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Factbox: Oil price war, coronavirus bring uncertainty to natural gas, LNG

New York — The oil price war between Saudi Arabia and Russia, resulting in prices dropping by about one-third, is dragging LNG as well as US shale gas into the fray.

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While JKM prices - the benchmark for spot-traded LNG in Northeast Asia -- rebounded from mid-month lows, the spread of the coronavirus into Japan and Korea, which together account for nearly a third of all LNG demand globally, continues to pose risk to LNG demand and prices, said Chris Midgley, head of global analytics for S&P Global Platts Analytics.

PRICES

**North Asian spot LNG prices ticked down, with plunge in crude moving wider energy complex lower.

**Platts JKM prices had started to recover marginally at the end of February, moving from $2.894/MMBtu on February 24 to $3.388/MMBtu on March 6; as of Monday, JKM fell almost 10 cents. The Platts JKM for April was assessed at $3.293/MMBtu Monday.

**Drop in crude will impact long-term LNG contract prices, though the impact on spot LNG is expected to be limited due to the weak correlation between JKM and crude oil prices, according to market sources.

**Roughly 70%-75% of the LNG market is still under long-term contracts, and exporters such as Australia, Qatar and Malaysia are expected to see revenues affected by lower oil prices.

**"With Brent falling more than 20% and approaching $30/b, this will certainly narrow the gap between term contracts linked to oil and JKM," said Jeff Moore, Asia manager at Platts Analytics.

**Low oil prices could affect negotiations of long-term contracts that are expiring over the next two to three years and the signing of new LNG supply.

**Goldman Sachs expects oversupply in the European gas market to require shut-in of US LNG exports, and ultimately a shut-in of Appalachia gas production, a trend that was already visible from a collapse in Chinese demand.

**Goldman cut its second and third quarter 2020 JKM price forecasts to $2.40/MMBtu and $2.70/MMBtu, respectively, from a previous forecast of $4.60/MMBtu.

TRADE FLOWS

**Weaker-than-expected demand in China had already impacted trade flows into the country before coronavirus exacerbated the situation; Flows into South Korea and Japan also are in focus amid virus.

**If Russia is targeting US shale and fighting for market share in crude oil, it could also mean an impact on US shale gas production and Russia's market share for global gas."The impact of this structural shift will of course be felt well beyond the oil market, with likely significant distress for energy exposed sovereigns and sectors. In particular, we do not expect the gas market to be spared," Goldman Sachs said in a report.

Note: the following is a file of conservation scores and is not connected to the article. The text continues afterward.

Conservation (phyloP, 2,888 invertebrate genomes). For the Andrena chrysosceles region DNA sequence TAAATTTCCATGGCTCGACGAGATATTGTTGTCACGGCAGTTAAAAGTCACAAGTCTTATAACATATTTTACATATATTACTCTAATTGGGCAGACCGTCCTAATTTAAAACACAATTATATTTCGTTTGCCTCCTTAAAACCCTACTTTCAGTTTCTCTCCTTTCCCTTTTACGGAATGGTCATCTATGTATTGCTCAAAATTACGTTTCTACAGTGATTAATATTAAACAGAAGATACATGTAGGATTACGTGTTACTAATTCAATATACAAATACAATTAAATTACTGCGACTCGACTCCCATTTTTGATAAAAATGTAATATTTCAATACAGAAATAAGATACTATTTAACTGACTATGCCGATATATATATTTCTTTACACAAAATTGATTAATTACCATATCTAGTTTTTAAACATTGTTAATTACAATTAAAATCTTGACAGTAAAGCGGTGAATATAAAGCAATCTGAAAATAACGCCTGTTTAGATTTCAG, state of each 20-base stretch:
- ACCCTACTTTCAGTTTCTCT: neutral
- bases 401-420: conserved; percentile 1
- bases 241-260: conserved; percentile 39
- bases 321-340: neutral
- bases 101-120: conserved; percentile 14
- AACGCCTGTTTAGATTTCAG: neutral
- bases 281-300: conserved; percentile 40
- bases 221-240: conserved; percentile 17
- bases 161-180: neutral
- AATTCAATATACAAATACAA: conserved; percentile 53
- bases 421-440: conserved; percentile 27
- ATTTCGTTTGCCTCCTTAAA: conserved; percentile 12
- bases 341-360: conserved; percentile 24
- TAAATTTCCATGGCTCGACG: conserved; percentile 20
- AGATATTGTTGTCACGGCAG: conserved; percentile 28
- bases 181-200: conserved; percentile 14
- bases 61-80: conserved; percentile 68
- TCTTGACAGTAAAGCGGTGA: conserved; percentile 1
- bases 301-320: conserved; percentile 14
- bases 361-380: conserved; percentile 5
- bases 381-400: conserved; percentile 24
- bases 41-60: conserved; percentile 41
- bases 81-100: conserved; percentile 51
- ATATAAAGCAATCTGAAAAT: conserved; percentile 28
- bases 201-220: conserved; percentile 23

**Goldman said it expects oversupply in the European gas market to require a shut-in of US LNG exports, and ultimately a shut-in of Appalachia gas production, a trend that was already visible from the collapse in Chinese demand due to the coronavirus and slower gas demand.

INFRASTRUCTURE

**New contracting or partnerships tied to existing or proposed US LNG projects are reduced to a standstill, amid ultra-low prices in key end-user markets.

**A sharp drop in equity values exacerbates efforts to secure new loans or refinance existing ones: analysts.

**Dynamics suggest few, if any, second-wave US liquefaction projects proposed to start up around the middle of this decade will go forward this cycle.

**Platts Analytics forecasts that roughly 14.4 Bcf/d of LNG export capacity will be online in the US by the mid-2020s, representing only the slate of projects that have been.financed and are currently under construction.

**Beyond LNG, midstream companies are also feeling the heat. Kinder Morgan cannot be sure its proposal to build a third natural gas pipeline serving the Permian Basin will move forward amid challenges securing commercial support and volatile energy markets, according to a company executive.

**Incumbent midstream energy companies, such as LNG players and large pipelines, could benefit longer term if smaller, early stage companies are driven from the business, said Hinds Howard, CBRE Clarion portfolio manager for midstream and infrastructure strategies.

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